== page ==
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A Theory of ‘Animal Borders’

Thoughts and Practices toward Non-human Animals among the G|ui Hunter-Gatherers

Kazuyoshi Sugawara

The term ‘animal borders’ refers to both the border between humans and animals and to that which demarcates the former according to stances toward the latter. The practices toward animals among the G|ui foragers inspire fundamental reflection on ‘animal borders’. Their mythical characters are personified animals. An invisible agency, translated as ‘to be affected’, permeates the G|ui everyday life. A complex code of food regulation is associated with this effect. Violating the taboo on specific meat may lead to madness that causes the imitation of animals. The G|ui pay particular attention to the messages from many ornithic species. The following ethnographic descriptions confirm the continuity of the G|ui corporeality with animal existence and further show the potentiality of metamorphosis. This scope requires a new understanding of ‘naturalism’.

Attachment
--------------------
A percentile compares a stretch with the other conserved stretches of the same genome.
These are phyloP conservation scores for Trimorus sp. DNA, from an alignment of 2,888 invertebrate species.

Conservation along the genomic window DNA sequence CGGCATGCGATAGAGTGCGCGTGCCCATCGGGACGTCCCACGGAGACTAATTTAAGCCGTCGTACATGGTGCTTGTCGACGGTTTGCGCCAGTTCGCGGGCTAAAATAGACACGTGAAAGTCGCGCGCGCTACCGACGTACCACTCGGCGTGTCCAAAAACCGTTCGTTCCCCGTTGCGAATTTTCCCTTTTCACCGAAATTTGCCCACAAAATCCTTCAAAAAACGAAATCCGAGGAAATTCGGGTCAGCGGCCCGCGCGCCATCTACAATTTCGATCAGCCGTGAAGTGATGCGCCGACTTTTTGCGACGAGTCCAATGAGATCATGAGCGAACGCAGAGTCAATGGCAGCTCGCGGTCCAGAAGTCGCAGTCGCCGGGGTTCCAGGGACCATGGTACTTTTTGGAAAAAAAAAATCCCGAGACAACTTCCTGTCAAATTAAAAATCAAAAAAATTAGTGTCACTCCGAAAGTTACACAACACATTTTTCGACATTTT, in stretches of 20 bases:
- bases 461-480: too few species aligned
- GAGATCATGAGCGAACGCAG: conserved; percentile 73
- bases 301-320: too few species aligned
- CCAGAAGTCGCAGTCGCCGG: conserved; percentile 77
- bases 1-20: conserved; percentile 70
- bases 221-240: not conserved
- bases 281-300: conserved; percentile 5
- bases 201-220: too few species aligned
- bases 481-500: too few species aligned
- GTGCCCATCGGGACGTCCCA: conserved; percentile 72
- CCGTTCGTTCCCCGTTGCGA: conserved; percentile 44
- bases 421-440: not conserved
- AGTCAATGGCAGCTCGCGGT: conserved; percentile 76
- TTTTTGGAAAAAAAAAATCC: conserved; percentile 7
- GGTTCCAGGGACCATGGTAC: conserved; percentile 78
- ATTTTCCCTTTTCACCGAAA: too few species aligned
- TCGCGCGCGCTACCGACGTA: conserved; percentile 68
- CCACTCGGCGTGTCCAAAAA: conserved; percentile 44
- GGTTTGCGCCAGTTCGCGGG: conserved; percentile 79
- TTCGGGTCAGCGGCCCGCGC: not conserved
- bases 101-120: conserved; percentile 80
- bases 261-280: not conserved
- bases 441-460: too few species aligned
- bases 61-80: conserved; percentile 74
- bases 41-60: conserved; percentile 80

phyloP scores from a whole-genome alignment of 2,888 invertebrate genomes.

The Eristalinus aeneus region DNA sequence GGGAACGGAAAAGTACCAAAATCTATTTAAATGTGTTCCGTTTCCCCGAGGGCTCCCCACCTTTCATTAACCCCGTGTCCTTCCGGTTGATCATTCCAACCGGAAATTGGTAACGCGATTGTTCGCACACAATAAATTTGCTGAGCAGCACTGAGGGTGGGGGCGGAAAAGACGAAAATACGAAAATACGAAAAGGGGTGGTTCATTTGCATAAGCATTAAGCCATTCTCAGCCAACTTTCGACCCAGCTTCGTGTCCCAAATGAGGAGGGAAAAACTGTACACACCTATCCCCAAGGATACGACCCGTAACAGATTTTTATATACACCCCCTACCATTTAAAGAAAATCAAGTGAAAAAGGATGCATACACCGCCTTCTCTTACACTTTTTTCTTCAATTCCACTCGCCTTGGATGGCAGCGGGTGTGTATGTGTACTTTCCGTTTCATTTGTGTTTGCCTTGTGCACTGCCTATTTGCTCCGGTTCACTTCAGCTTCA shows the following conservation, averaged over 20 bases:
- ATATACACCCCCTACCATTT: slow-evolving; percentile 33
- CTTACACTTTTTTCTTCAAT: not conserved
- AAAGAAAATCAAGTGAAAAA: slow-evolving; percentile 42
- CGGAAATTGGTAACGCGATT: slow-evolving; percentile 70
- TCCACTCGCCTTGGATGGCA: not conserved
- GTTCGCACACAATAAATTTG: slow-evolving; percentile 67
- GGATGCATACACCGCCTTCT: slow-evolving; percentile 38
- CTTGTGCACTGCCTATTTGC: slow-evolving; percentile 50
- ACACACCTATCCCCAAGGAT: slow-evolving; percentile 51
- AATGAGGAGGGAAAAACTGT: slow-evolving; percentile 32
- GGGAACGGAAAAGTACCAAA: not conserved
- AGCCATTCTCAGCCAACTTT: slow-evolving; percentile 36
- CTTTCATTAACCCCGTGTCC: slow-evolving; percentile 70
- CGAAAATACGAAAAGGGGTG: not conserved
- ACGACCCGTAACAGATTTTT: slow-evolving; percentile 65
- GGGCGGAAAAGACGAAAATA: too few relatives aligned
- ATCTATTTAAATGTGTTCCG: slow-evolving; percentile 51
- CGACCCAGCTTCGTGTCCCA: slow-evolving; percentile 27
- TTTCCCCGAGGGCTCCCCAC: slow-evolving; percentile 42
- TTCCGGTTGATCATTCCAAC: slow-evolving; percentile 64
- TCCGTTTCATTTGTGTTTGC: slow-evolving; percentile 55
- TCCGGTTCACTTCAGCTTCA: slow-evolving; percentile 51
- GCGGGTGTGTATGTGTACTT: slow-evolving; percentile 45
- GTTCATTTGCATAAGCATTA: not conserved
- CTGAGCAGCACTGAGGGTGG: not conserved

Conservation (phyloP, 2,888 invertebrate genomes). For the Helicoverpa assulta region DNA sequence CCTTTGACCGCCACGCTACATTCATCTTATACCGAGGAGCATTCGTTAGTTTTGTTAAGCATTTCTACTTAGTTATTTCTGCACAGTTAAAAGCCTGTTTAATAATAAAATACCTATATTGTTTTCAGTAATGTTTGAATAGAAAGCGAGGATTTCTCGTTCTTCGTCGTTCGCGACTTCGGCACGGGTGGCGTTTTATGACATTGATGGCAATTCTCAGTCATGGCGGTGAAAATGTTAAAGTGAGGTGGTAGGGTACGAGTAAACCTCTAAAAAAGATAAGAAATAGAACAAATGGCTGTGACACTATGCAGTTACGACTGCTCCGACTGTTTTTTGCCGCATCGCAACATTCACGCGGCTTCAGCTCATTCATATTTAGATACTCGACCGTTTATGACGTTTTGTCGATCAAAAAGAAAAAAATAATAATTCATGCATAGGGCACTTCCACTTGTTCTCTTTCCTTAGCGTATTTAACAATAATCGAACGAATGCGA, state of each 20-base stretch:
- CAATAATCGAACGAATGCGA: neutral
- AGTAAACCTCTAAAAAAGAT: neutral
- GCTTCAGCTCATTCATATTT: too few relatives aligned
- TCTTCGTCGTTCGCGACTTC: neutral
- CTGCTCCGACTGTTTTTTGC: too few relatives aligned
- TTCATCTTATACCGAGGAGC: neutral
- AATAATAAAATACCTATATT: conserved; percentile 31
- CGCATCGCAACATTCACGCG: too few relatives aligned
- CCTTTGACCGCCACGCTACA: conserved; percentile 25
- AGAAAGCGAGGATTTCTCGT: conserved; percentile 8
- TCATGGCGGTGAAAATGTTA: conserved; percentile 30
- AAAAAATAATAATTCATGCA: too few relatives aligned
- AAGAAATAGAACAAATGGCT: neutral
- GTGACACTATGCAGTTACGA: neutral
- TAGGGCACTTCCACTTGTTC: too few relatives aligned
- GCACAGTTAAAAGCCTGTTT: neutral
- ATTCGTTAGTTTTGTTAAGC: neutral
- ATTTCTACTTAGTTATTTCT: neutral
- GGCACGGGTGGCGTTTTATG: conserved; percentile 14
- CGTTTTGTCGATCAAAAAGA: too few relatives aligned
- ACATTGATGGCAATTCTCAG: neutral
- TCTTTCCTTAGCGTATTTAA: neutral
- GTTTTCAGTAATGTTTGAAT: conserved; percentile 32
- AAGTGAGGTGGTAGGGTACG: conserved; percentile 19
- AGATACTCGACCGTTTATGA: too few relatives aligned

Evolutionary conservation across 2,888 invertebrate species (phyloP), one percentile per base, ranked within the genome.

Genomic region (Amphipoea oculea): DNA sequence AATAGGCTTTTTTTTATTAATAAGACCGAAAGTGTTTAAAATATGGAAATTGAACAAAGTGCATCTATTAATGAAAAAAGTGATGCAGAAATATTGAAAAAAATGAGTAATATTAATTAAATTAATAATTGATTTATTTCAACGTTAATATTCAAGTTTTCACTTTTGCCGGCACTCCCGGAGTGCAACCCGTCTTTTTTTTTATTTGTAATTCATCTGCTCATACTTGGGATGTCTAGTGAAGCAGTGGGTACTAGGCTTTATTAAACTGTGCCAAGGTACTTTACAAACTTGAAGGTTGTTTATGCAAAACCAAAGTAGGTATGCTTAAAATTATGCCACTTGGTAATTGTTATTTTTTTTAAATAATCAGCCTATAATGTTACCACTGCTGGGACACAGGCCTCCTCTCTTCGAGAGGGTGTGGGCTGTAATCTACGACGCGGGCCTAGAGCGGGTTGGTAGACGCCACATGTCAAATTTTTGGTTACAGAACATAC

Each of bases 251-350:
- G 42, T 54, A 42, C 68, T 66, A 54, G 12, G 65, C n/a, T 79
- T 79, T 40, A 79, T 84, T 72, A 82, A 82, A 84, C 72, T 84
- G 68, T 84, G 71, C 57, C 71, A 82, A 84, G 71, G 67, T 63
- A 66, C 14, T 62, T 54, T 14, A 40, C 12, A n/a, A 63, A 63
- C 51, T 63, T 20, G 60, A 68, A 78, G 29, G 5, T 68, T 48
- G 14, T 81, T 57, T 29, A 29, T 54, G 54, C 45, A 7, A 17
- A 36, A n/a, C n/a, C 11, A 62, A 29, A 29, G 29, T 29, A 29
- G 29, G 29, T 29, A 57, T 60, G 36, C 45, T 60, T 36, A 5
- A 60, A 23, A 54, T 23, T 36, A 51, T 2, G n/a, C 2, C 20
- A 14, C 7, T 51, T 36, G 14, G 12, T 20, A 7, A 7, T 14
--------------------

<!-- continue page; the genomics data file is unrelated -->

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The Ecology of Images

Seeing and the Study of Religion

David Morgan

Opening with a review of leading accounts of the image as an object with agency, this article proposes to study religious images within the webs or networks that endow them with agency. The example of a well-known medieval reliquary serves to show how what I refer to as 'focal objects' participate in the creation of assemblages that engage human and non-human actors in the social construction of the sacred. Focal objects are nodal points that act as interfaces with the network, particularly with invisible agents within it. As participants in a network, images are like masks, offering access to what looks through the mask at viewers engaged in a complex of relations that constructs a visual field or the ecology of an image.